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Identification & Distribution:

The aptera of Aphis lantanae is dark greenish-brown, and is not wax-powdered (see first picture below). Larger specimens have dark bands across tergites 6-8 and shorter bars on some or most of the other tergites. Their cauda is rather short and bluntly tapering. The body length of apterae is 1.5-2.1 mm.

The alate of Aphis lantanae (see second picture above) has similar dark bands across most tergites as well as well developed marginal sclerites.

The wayfaring tree aphid does not host alternate. It feeds on wayfaring tree (Viburnum lantana) living in curled leaves, on young stems or under senescing leaves. Aphis lantanae is a local species in Britain previously only recorded in Kent and Hertford, and now East Sussex. In continental Europe it has been found in France, Germany, Switzerland, the Czech Republic, Austria and Italy.

Our observations are the first records of Aphis lantanae in East Sussex.
First observedby: Influential Points May 2011 & 2015at: Anscombe Bottom, and Plumpton College, East Sussex


Biology & Ecology:

Aphis lantanae probably occurs in most places where its host, the wayfaring tree, is found. We have found it in two nearby locations on the South Downs in East Sussex. In one instance an alate was found larvipositing on a leaf.

On the other occasion we found colonies of aphids on the petioles of the developing fruit as shown below:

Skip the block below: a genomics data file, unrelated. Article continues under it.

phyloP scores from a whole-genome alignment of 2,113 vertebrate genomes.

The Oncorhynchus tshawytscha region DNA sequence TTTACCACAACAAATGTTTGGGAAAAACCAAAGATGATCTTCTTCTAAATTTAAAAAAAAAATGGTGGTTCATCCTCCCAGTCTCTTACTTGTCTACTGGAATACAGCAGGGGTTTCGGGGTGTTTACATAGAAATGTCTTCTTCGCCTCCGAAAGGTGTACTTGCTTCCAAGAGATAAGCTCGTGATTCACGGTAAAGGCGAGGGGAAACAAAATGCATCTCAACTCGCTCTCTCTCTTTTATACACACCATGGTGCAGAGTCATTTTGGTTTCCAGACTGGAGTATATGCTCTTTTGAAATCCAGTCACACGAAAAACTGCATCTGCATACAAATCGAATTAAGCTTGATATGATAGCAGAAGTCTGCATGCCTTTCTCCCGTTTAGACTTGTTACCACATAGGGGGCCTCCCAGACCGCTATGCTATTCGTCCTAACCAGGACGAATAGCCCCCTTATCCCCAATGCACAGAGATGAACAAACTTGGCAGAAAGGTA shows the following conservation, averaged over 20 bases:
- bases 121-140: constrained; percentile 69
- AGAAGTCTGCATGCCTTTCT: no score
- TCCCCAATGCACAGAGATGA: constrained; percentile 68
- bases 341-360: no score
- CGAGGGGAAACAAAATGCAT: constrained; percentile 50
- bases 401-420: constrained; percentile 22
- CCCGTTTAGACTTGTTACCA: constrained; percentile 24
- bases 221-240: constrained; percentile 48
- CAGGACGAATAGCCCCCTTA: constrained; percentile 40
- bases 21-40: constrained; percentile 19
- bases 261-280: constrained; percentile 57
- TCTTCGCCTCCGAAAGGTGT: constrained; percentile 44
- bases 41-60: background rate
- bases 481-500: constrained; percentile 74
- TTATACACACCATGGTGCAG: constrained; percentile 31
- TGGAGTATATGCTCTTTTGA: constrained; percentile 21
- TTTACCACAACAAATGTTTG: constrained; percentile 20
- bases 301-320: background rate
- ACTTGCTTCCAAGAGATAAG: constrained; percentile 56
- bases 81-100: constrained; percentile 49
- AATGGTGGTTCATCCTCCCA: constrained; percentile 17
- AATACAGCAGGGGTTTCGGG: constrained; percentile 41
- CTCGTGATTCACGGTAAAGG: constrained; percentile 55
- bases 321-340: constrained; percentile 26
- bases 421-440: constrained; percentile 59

Each colony comprised a mixture of apterae and alates (see picture below).

As far as we know, no research has been carried out into the ecology of this species.

On the taxonomic side, Jorg & Lampel (1995)  carried out vertical starch gel electrophoresis of members of the Aphis fabae complex including Aphis lantanae to find specific isozymic characters. Each of the 18 taxa investigated could be clearly identified by analysis of the banding patterns of 17 genetic loci.


Other aphids on same host:

Blackman & Eastop list 7 species of aphid  as feeding on wayfaring tree (Viburnum lantana) worldwide, and provide formal identification keys.

Of those aphid species, Baker (2015)  lists 5 as occurring in Britain: Aphis fabae,  Aphis lantanae, Aphis viburni,  Ceruraphis eriophori  and Myzus persicae. 


We especially thank Plumpton College  for their kind assistance, and permission to sample.

We have made provisional identifications from high resolution photos of living specimens, along with host plant identity. In the great majority of cases, identifications have been confirmed by microscopic examination of preserved specimens. We have used the keys and species accounts of Blackman & Eastop (1994)  and Blackman & Eastop (2006)  supplemented with Blackman (1974) , Stroyan (1977) , Stroyan (1984) , Blackman & Eastop (1984) , Heie (1980-1995) , Dixon & Thieme (2007)  and Blackman (2010) . We fully acknowledge these authors as the source for the (summarized) taxonomic information we have presented. Any errors in identification or information are ours alone, and we would be very grateful for any corrections. For assistance on the terms used for aphid morphology we suggest the figure  provided by Blackman & Eastop (2006).

Useful weblinks 


  •  Jorg, E. & Lampel, G. (1996). Enzyme electrophoretic studies on the Aphis fabae group. Journal of Applied Entomology 120(1-5), 7-18. Full text